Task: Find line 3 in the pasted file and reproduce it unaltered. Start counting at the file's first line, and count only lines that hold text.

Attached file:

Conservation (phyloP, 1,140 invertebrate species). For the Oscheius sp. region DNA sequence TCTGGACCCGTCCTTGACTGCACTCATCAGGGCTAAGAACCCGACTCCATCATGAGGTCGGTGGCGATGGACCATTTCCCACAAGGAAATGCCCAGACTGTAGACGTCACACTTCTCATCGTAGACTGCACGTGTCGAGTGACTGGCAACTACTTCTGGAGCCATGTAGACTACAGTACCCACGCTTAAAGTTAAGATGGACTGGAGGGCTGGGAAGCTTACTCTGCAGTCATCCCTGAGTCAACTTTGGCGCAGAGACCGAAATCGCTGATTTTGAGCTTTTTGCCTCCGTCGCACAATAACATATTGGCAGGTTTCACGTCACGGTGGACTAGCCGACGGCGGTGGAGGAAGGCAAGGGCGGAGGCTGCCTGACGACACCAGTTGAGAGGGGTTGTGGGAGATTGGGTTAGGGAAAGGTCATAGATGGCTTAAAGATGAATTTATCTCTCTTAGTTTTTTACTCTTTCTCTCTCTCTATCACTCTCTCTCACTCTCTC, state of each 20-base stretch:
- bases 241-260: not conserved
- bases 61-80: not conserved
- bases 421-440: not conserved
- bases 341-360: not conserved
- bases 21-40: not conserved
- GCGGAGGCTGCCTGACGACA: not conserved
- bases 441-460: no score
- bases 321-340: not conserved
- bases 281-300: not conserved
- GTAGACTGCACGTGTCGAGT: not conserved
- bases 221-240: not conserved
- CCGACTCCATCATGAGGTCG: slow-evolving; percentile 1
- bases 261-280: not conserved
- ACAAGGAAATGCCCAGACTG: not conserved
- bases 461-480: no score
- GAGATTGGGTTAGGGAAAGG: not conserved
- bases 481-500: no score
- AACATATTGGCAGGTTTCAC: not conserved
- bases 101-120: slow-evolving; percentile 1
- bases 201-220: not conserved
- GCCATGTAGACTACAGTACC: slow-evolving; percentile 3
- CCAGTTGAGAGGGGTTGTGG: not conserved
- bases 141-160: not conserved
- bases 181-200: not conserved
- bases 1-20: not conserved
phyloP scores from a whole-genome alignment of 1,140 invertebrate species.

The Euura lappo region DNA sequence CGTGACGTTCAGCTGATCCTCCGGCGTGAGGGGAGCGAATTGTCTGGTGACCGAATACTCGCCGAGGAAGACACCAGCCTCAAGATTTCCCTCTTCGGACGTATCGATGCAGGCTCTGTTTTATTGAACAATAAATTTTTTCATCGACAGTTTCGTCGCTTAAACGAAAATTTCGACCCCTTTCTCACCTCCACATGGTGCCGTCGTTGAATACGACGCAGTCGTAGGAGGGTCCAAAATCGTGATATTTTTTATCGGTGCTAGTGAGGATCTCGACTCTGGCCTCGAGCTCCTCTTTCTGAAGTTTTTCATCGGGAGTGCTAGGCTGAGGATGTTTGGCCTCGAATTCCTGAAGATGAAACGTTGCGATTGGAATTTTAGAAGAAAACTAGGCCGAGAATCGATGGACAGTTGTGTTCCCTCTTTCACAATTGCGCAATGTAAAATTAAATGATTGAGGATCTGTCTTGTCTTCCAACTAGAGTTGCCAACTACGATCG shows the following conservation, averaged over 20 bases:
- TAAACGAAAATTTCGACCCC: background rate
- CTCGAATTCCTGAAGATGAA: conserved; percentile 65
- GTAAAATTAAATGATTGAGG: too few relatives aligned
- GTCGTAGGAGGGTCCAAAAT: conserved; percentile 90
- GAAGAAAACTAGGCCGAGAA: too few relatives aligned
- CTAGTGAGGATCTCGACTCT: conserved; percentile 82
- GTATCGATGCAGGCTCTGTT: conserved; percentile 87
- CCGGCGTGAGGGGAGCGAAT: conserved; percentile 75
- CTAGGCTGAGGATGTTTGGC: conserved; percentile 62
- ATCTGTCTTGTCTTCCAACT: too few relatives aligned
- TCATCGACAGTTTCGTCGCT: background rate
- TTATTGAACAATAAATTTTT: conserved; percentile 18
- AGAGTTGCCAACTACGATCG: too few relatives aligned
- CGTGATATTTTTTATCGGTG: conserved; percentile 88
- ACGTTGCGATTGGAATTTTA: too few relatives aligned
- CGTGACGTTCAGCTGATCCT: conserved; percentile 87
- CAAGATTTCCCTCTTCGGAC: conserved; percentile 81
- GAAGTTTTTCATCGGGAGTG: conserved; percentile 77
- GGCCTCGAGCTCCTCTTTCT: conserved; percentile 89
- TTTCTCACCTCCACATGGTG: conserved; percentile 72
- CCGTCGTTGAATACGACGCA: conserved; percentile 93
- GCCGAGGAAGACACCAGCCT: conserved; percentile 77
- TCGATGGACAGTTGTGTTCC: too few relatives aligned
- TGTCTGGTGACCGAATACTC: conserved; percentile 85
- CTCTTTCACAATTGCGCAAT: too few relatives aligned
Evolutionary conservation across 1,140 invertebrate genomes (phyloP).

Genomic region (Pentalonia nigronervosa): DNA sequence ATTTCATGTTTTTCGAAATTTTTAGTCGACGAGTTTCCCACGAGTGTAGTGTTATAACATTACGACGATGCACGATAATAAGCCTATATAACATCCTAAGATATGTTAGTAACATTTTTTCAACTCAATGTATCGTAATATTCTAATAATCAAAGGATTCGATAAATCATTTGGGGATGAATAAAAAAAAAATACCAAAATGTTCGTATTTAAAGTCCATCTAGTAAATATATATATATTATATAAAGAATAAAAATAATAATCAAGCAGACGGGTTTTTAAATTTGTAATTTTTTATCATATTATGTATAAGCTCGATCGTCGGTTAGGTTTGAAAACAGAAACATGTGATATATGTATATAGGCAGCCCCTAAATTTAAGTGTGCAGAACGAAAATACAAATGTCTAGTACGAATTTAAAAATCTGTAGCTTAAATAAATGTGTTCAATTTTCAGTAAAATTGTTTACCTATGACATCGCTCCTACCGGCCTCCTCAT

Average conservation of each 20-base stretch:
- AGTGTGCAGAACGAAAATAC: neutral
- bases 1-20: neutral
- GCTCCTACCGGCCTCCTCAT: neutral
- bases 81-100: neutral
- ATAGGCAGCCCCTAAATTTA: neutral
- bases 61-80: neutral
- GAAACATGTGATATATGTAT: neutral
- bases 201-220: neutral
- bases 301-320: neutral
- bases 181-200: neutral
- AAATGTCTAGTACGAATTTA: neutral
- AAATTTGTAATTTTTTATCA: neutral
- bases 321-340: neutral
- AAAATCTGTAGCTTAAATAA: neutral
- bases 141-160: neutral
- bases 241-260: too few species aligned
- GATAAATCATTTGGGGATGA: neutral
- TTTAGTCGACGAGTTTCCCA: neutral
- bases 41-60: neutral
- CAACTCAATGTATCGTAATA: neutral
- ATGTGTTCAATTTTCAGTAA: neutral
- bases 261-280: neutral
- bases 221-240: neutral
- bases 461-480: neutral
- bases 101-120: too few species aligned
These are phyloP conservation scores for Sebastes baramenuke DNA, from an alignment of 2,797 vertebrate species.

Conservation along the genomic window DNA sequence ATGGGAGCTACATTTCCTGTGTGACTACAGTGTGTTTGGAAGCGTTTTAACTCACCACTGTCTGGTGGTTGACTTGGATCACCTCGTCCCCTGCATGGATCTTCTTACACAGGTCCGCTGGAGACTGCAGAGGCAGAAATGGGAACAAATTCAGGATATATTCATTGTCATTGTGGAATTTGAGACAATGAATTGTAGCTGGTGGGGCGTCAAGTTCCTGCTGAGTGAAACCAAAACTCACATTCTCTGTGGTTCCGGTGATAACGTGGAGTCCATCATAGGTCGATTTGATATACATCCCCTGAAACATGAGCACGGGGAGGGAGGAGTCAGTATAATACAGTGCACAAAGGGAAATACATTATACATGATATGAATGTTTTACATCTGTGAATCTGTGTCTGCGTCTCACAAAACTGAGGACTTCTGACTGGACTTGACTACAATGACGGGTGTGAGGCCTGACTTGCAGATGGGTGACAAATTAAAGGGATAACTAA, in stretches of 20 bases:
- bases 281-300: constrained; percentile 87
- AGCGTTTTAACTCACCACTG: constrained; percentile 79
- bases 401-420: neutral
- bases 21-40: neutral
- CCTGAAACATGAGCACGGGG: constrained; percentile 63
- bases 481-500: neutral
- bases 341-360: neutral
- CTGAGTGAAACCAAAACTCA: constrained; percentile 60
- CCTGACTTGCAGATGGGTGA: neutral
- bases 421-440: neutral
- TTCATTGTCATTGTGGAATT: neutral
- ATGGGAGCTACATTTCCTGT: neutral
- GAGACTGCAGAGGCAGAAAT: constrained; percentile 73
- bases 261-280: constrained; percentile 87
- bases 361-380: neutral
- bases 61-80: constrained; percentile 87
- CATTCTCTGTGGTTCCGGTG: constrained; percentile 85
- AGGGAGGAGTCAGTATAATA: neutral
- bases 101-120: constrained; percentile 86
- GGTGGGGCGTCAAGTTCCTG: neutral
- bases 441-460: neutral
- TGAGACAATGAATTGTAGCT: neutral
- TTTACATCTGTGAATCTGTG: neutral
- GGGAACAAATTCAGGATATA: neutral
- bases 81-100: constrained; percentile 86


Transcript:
- bases 61-80: not conserved